We all like to have a good moan about the weather. Our grandparents tell us that summers are never as sunny as they used to be in the good old days. Well, according to research published today, it turns out that summers aren’t the same temperature today as they were when our grandparents were young. They’re warmer.
A study published today by 45 scientists from 13 countries uses evidence from tree-rings to put our modern European summer temperatures into the context of the last 2,000 years.
Each year a tree lays down a ‘ring’ of new wood, which creates the ring pattern we’re all familiar with (image right). Rings alter in colour and density depending on the year’s growing conditions – a fast growing tree lays down lighter and less dense rings than a slow growing one. By comparing recent tree rings both to temperatures recorded by today’s thermometers and to ancient tree rings, scientists could deduce the temperatures of summers going back to more than 2,000 years
It turns out that temperatures over the last two millennia were more variable than we first thought (see graph). Summers were relatively balmy in Roman times (good weather for togas), followed by a cooling period that continued until medieval times. Shortly after, Europe entered a so called ‘little Ice Age’, which continued from the 1300s all the way through to the apparently chilly reign of Queen Victoria in the 19th century.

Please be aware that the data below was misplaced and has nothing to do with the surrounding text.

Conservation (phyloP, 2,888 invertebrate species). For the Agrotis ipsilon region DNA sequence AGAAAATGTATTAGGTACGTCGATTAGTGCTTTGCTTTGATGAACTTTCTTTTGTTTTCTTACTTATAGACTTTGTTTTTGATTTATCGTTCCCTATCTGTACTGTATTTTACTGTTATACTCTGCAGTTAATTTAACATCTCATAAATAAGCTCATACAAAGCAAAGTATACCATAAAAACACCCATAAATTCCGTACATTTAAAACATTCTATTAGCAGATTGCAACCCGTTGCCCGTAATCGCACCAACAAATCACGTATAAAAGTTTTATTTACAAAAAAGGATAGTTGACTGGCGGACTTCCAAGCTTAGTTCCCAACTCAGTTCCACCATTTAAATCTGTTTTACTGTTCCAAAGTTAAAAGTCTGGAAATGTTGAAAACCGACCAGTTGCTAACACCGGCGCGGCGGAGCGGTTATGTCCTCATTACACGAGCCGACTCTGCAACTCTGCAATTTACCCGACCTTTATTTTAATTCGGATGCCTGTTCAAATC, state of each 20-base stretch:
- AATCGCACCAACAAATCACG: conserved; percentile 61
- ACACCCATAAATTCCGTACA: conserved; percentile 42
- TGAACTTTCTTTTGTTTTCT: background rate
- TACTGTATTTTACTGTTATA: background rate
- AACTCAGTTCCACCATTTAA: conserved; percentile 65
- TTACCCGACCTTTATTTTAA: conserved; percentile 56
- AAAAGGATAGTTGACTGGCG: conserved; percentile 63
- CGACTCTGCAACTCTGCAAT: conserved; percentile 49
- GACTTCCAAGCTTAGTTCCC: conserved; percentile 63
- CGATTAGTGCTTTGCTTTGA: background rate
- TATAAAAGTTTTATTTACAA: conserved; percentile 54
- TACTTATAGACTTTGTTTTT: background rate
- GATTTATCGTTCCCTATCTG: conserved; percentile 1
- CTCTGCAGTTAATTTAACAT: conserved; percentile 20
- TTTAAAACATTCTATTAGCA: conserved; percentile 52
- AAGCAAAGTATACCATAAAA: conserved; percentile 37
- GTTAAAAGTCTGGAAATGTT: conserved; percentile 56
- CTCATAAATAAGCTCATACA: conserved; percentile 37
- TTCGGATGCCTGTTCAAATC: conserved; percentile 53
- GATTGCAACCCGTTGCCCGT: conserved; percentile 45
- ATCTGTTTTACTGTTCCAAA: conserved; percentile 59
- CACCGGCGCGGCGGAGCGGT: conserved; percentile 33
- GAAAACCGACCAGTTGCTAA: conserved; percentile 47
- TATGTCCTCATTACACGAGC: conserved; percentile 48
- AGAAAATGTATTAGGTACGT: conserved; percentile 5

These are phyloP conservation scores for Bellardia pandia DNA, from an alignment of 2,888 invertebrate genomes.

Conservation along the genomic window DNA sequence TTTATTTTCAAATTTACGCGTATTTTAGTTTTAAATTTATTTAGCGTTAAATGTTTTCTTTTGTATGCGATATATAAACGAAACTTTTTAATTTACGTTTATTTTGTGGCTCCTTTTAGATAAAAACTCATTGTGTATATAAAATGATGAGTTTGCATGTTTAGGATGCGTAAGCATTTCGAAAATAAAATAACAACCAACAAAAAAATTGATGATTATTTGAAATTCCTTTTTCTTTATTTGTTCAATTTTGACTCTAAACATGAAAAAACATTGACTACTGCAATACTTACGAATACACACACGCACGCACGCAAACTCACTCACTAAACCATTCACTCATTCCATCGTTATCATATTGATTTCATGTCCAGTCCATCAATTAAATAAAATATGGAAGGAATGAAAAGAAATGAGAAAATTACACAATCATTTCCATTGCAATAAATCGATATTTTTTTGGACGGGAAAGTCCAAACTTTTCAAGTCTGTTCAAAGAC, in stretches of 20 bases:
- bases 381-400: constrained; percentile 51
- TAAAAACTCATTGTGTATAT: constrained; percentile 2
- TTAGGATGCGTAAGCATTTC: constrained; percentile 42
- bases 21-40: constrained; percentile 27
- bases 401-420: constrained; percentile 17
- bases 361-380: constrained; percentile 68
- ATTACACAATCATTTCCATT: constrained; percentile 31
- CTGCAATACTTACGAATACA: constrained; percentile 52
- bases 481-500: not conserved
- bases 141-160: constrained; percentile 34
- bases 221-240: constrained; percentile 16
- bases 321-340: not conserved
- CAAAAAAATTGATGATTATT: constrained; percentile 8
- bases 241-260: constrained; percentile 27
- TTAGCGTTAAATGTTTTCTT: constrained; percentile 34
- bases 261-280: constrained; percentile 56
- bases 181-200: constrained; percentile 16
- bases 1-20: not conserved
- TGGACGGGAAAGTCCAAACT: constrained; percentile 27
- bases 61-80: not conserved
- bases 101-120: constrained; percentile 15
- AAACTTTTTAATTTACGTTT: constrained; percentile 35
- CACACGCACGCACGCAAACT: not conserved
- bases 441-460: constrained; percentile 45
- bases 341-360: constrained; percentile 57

European summer temperature variations 137 BCE to 2003 CE and associated uncertainties. Copyright: CC BY-SA 4.0 J.P. Werner/EuroMed2k Members.
When these variations are compared to our rapidly warming modern temperatures, it becomes clear that what we’re experiencing today now lies outside of this natural variability. It shows us that while some change in temperature is normal over time, the kind of big changes we are now experiencing is anything but natural. The coordinator of the study, Professor Jürg Luterbacher from the University of Giessen in Germany, says that we can use this new information to help predict the impacts of future global warming.
Based on this latest research, it looks like extremes in weather are set to continue and the summers will be getting warmer. Hopefully, with studies like this our ability to predict these extremes will improve, helping is to cope with what’s to come. I can’t help but wonder, though, what the people of a thousand years from now will think when they see the tree rings being made today. By then, even our extreme weather may seem like ‘the good old days’. Or maybe we’ll have found a way to save our ailing planet – touch wood.